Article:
Administrative assistants in the hospital sites' Departments of Medicine will provide on-call schedules for medical staff members. On-call medical staff members carry pagers to provide coverage in various positions in the Department of Medicine, including GIM. Patient care managers in GIM teams will identify for us members of their team's nursing and allied health staff who carry paging devices.

After we have obtained the required information to identify individuals and positions in GIM that carry pagers, we will approach information technology reporting functions with the information. When we supply titles of GIM positions that carry pagers and paging identification numbers assigned to them, information technology staff is able to generate reports that can be used to determine the number of pages received by a specific paging identification number, and some other important characteristics of pager calls, chiefly, their designation as urgent or normal.

Recently we undertook exploratory conversations with members of two hospital sites' information technology divisions. Our goal was to probe the general character of paging records (i.e., data fields, content, frequency) that might be available for research use. These conversations suggested two key factors for consideration. First, while the nature of the request and the use of the data or reports in which the data routinely appear would be unusual, it is possible to generate time-delimited reports of activity on a selectively targeted group of paging devices. The second factor we learned is that there is a possibility that calls to paging devices can contain patient health information or other identifying information, and this information could also appear in administrative records of paging activity.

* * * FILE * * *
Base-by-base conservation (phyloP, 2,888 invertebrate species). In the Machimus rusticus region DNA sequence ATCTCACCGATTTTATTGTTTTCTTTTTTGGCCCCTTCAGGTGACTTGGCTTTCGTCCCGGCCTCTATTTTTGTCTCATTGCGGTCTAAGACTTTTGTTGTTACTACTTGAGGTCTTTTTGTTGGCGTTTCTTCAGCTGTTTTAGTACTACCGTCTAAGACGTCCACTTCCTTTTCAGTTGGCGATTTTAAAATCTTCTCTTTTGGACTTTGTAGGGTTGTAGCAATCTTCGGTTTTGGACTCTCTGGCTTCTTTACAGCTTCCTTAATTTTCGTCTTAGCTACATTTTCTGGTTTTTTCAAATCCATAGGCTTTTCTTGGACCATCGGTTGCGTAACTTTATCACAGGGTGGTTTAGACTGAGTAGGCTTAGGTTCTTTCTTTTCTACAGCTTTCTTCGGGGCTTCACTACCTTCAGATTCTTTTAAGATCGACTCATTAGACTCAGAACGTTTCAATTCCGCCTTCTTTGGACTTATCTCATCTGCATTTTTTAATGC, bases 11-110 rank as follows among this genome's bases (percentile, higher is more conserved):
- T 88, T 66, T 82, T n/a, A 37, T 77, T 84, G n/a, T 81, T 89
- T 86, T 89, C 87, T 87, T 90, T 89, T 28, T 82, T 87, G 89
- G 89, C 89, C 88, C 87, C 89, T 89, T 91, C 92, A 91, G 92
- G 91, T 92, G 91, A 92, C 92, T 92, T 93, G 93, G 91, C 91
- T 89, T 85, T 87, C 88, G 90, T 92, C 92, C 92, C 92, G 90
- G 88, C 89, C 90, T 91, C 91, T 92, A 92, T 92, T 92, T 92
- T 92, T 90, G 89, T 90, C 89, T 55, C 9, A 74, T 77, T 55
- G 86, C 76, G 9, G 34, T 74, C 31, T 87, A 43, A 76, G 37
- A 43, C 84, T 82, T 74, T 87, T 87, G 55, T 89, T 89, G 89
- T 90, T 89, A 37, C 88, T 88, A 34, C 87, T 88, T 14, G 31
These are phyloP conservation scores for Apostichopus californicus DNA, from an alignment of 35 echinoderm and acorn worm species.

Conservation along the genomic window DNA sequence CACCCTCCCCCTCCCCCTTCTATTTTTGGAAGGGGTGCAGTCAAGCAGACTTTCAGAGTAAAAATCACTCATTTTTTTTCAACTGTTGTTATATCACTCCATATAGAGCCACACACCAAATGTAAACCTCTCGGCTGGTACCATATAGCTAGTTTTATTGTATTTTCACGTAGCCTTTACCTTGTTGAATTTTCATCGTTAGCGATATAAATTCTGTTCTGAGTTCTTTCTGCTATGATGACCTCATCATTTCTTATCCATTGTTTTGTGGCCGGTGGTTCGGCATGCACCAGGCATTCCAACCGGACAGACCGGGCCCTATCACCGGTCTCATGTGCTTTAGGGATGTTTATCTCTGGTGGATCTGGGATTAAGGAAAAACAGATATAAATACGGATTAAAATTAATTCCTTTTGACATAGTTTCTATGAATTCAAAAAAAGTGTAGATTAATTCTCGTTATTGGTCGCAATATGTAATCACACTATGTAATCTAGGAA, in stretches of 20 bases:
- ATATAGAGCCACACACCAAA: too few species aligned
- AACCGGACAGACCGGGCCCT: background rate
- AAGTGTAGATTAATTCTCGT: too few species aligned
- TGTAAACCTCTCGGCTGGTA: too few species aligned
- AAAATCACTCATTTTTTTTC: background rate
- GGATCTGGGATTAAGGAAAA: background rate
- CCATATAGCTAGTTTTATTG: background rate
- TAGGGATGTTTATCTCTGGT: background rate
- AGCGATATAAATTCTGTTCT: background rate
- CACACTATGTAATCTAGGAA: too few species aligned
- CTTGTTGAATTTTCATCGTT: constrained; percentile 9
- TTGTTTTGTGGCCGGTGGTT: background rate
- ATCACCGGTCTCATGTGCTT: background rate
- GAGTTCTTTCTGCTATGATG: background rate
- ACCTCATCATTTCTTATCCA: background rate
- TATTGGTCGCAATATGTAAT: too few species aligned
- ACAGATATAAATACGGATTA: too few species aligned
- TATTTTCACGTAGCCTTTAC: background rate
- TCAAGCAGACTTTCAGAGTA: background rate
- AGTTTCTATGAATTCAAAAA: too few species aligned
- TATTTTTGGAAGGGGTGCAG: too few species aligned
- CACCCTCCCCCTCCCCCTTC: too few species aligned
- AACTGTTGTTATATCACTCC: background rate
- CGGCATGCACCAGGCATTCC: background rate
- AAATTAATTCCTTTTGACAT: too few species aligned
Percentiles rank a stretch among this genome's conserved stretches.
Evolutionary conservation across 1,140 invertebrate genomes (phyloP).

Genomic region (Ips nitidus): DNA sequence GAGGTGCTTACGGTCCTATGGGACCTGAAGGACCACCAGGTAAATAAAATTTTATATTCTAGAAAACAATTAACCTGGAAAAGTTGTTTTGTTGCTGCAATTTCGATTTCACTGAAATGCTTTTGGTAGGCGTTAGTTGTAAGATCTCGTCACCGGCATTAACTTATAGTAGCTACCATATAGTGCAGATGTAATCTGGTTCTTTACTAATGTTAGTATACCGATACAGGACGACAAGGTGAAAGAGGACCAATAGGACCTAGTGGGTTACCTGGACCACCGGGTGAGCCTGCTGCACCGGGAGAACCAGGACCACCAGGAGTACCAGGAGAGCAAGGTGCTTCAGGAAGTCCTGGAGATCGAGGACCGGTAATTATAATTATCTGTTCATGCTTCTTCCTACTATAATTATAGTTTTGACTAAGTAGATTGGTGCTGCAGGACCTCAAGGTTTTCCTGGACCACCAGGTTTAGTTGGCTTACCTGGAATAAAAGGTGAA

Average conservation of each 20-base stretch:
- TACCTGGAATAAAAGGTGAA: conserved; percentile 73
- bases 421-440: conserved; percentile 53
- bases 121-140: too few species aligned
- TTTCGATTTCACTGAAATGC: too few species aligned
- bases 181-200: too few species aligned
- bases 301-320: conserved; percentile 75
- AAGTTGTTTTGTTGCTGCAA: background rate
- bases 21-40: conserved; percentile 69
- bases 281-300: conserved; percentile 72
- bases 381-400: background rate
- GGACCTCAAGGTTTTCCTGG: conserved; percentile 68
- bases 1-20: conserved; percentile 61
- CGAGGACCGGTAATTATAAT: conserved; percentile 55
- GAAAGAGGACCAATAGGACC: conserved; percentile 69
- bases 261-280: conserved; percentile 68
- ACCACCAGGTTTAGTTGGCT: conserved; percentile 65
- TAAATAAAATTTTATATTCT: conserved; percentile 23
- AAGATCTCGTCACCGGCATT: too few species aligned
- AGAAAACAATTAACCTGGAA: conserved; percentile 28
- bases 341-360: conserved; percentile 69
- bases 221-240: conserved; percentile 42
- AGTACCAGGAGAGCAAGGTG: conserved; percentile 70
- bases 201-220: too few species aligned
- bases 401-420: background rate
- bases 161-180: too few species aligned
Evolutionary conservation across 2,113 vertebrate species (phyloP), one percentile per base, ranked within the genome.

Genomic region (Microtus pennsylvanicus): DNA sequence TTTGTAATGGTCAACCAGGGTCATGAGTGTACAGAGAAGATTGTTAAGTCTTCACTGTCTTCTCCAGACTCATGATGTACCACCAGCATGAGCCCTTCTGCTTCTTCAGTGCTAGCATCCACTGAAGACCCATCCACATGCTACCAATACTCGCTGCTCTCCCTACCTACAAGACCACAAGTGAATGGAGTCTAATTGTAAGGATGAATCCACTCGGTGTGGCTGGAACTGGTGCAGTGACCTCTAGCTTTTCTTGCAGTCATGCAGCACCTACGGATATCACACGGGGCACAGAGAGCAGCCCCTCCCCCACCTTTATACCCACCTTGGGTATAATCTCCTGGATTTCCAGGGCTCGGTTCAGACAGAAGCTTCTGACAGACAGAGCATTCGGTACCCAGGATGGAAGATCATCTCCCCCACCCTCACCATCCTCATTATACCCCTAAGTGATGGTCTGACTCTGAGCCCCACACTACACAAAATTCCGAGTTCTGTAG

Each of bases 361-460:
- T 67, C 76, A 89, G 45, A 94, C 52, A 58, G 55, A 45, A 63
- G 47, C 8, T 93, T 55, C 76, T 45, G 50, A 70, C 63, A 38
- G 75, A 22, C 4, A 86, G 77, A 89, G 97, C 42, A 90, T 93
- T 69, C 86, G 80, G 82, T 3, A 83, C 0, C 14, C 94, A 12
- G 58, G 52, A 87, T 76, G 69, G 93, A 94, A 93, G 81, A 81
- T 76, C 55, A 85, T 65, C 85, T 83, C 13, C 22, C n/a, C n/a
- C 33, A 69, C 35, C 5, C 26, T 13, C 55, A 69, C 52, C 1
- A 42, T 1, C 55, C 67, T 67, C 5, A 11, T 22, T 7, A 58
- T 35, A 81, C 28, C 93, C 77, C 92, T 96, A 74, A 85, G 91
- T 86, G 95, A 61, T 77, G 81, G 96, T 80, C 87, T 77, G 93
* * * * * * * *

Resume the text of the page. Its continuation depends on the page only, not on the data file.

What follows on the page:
We appreciate the need to grant supreme confidentiality to both patient information and non-patient-related thoughts and expressions that staff members might convey to one another in their paging activity. For these reasons we will limit our requests to include only the minimum essential amount and character of information required to test our hypotheses. In particular, we will request that staff of the sites' information technology departments remove/exclude all personal health information and patient identifying information from any records and reports that are provided to us. This would include text that could appear in records relating to paging devices with alphanumeric capability.